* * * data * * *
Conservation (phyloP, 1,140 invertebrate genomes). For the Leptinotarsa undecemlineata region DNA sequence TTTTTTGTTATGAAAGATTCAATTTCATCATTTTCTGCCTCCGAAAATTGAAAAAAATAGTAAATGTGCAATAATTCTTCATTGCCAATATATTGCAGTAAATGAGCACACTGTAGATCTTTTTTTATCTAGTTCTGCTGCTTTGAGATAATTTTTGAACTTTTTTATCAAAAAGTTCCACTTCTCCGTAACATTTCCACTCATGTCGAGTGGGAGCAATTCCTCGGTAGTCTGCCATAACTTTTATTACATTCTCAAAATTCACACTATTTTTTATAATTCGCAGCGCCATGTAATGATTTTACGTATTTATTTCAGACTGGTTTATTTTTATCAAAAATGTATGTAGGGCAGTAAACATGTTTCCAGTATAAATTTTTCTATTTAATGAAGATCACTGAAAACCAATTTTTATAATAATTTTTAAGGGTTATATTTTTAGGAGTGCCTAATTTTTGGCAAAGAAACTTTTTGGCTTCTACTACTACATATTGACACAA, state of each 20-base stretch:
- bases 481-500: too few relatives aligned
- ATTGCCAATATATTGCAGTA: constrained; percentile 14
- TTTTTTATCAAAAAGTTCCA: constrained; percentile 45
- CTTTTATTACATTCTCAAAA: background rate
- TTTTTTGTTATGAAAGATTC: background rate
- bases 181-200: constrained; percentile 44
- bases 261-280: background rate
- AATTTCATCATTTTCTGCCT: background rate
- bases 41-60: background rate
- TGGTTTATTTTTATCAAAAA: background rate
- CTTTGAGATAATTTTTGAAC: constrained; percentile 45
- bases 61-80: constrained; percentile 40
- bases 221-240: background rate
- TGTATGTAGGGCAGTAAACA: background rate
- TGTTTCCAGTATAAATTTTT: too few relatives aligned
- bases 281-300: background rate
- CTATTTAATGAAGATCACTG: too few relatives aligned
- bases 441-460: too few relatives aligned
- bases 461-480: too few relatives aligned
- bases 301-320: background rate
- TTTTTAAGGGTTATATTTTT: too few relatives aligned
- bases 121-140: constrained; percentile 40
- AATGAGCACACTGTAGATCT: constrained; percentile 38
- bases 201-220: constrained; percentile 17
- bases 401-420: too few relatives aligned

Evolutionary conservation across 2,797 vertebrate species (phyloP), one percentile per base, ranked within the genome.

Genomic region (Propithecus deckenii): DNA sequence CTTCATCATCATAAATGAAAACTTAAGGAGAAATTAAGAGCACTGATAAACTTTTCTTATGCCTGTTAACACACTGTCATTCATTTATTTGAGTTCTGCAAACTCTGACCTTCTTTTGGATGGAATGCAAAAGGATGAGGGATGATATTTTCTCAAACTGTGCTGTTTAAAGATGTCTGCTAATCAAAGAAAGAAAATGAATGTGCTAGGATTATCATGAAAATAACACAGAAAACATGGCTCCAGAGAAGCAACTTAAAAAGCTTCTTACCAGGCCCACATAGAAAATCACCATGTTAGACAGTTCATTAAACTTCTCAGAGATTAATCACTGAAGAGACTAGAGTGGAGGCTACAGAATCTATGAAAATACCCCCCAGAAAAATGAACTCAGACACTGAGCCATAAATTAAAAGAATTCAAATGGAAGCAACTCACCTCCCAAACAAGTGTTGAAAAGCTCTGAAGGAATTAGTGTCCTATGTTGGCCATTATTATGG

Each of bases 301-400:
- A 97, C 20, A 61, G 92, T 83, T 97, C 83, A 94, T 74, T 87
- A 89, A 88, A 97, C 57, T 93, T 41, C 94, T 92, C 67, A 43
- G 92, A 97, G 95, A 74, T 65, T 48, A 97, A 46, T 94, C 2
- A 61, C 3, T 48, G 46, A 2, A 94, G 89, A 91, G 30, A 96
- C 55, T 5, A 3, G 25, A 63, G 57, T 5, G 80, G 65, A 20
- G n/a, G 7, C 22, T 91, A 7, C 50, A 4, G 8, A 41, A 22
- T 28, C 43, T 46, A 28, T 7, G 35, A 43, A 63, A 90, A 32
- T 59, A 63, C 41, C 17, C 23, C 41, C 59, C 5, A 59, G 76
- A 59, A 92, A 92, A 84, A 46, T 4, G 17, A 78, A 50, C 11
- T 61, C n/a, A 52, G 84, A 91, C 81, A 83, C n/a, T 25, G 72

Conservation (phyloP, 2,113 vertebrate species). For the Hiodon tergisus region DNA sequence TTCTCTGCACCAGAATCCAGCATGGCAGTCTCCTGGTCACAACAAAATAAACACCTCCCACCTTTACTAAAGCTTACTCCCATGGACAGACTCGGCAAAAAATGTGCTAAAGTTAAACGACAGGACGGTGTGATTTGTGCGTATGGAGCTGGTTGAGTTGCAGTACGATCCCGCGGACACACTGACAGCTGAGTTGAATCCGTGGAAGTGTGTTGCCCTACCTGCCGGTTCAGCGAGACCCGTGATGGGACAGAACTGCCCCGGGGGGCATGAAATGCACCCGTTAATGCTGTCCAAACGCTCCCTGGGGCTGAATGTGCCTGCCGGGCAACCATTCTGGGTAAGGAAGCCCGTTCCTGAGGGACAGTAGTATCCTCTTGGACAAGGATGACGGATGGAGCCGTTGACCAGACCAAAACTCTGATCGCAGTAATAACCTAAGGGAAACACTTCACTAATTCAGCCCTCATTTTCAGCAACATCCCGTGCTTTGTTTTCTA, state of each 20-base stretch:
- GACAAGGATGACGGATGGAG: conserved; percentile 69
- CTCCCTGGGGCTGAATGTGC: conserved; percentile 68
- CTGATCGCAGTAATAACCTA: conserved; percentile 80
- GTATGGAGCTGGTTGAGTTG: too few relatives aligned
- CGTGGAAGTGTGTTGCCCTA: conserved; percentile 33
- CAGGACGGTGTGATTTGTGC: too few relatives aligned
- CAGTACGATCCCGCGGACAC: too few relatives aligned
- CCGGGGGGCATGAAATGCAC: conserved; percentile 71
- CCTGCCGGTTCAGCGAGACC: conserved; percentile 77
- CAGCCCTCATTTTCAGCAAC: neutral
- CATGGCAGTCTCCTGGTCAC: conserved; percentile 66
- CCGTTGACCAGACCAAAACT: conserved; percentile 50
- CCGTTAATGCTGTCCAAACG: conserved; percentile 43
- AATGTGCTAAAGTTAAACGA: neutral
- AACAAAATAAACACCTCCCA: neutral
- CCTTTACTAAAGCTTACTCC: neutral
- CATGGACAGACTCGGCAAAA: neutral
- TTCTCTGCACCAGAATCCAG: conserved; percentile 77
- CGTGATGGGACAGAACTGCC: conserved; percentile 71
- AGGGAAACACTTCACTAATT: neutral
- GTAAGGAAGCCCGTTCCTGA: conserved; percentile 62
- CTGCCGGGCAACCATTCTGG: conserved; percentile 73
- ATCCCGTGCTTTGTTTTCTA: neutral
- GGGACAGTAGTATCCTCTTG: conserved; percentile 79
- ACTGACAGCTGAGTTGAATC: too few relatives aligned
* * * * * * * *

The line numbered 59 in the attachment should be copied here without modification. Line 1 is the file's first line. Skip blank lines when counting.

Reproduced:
- CGTGATGGGACAGAACTGCC: conserved; percentile 71